Dúo del Sol was one of the first bands ACL reviewed, and Mira was one of 2012’s most popular reviews ~ so we were not surprised at the success of the duo’s recent Kickstarter campaign, which financed this debut album. Would Mira‘s magical charm be replicated here? Or would success change the duo, making them fat and complacent?
Okay, enough teasing. Javier is jumping in the air while playing the violin, as pictured on Dúo del Sol’s home page. And Tom is trying to duck under a giant logo so we can’t see his face. So we’ll have to go to the teaser video to see if they still have the energy we remember. Oh look, they do! Wow, they are clearly having a blast! No wonder audiences love them! And WOAH ~ WAS THAT OUR NAME IN THE VIDEO?
It is a good thing we liked Dúo del Sol before seeing that, because otherwise, there goes our objectivity. Woo-hoo, we’re all famous!
Mira also appeared in our feature, The Happiest Music of the Year, and for good reason, as the EP exuded alegría y entusiasmo. This trend continues on hello Kaleidoscope, but this time around, felicidad is tempered by melancolía. This results in a deeper and more mature set, as one might expect given the format. Life can still be a party, but a party is best appreciated as a break from what it is not: the sometimes sorrowful and often mundane nature of daily life. And so yes, the album contains its belters, its out-of-the-chair, hands-in-the-air songs. The first of these is “Cualquiera”, which can be translated in many ways. We’re going with “whatever” (as in “whatever will be”), because the vibe is very que sera, sera (the phrase, not the song). This early highlight concludes with a quickened tempo and a rush of handclaps, bearing distant memories of Santa Esmeralda’s version of “Don’t Let Me Be Misunderstood”. “Satoomba” (the song in the video) begins swiftly and speeds to a rousing and nearly atonal climax, climaxed by a single sweet note. And the amusing “El Gran Luminoso” (“The Great Light”) sounds like the work of a Gypsy serenading a group of insomniac companions outside a circus tent, long after the crowds have gone home.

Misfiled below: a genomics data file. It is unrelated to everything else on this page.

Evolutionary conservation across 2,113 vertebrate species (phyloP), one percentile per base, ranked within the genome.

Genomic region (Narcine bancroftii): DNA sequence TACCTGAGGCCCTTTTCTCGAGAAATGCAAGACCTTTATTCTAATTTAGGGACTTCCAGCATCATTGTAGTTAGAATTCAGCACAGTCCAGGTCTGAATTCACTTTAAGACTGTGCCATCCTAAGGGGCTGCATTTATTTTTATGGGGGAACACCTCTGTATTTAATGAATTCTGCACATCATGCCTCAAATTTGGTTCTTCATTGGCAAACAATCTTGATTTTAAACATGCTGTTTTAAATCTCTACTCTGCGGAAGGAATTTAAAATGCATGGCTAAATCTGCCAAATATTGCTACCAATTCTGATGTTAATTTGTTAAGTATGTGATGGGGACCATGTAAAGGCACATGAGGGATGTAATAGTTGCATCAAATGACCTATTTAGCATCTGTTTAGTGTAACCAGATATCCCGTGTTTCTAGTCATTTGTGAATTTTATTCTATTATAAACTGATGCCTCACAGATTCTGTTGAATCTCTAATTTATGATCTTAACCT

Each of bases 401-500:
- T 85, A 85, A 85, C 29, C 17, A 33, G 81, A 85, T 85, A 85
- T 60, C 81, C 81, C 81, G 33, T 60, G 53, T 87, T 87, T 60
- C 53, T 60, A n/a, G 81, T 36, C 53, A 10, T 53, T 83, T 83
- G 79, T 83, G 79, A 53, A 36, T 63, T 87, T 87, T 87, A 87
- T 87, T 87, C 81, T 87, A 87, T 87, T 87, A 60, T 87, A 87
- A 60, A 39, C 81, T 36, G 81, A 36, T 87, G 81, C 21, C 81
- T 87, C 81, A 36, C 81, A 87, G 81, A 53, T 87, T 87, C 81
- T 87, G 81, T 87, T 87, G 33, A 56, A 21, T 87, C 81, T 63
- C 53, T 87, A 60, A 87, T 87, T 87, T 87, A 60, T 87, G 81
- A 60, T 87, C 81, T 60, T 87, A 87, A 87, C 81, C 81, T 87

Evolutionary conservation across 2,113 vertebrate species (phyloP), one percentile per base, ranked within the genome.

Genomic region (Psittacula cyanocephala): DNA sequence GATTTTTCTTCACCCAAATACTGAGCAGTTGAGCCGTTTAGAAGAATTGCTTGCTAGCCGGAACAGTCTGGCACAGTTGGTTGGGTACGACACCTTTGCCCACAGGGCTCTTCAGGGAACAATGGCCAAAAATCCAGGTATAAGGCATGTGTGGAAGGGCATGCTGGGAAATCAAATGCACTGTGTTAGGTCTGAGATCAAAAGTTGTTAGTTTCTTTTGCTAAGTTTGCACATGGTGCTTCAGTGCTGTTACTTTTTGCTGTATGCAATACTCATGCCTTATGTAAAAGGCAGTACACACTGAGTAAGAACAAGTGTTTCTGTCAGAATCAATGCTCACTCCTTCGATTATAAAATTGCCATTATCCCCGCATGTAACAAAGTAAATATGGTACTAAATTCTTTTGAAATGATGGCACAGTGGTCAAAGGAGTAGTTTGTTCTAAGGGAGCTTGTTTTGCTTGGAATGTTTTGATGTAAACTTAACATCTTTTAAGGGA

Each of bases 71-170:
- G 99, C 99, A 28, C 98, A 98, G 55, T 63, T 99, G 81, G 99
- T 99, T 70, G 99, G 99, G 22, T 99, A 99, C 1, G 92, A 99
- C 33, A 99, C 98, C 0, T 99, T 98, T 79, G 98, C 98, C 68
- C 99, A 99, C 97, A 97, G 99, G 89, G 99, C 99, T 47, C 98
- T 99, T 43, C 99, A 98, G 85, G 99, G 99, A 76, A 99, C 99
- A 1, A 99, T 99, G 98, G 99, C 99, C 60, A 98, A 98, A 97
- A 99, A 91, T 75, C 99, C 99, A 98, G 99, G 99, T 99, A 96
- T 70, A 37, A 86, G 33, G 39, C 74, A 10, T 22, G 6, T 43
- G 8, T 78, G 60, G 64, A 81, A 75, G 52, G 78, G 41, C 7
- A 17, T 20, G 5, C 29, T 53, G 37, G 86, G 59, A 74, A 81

But not everything here is so light, as the duo lets us know with the wistful “Never the Same River Twice”, a wise choice of opener as it establishes the expectations early. This is also the first of five tracks that contain cello, an instrument that seldom sounds as if it is smiling. “Louie” is particularly affecting, a darker turn for the duo, but a welcome one. Some of Dúo del Sol’s best compositions combine moods: “Tightrope” begins with pensive explorations, then decides to get out of bed and face the day. The album also includes the two longest pieces the duo have attempted. The six-and-a-half-minute “After Words” borders on post-rock, needing only a longer title to qualify. And while we don’t normally encourage such things, two vocal tracks are included, one in English and the other in Spanish. Could Dúo del Sol end up with radio hits in two hemispheres? It’s quite possible; the sprightly “Rain” is a perfect song for summer’s end, and that’s exactly when this album is being released. By stretching their boundaries, Tom and Javier have demonstrated that they are not thinking of playing it safe. Those who helped finance this album have spent their money well; hopefully the next will take care of itself. Te deseamos todo el éxito posible. (Richard Allen)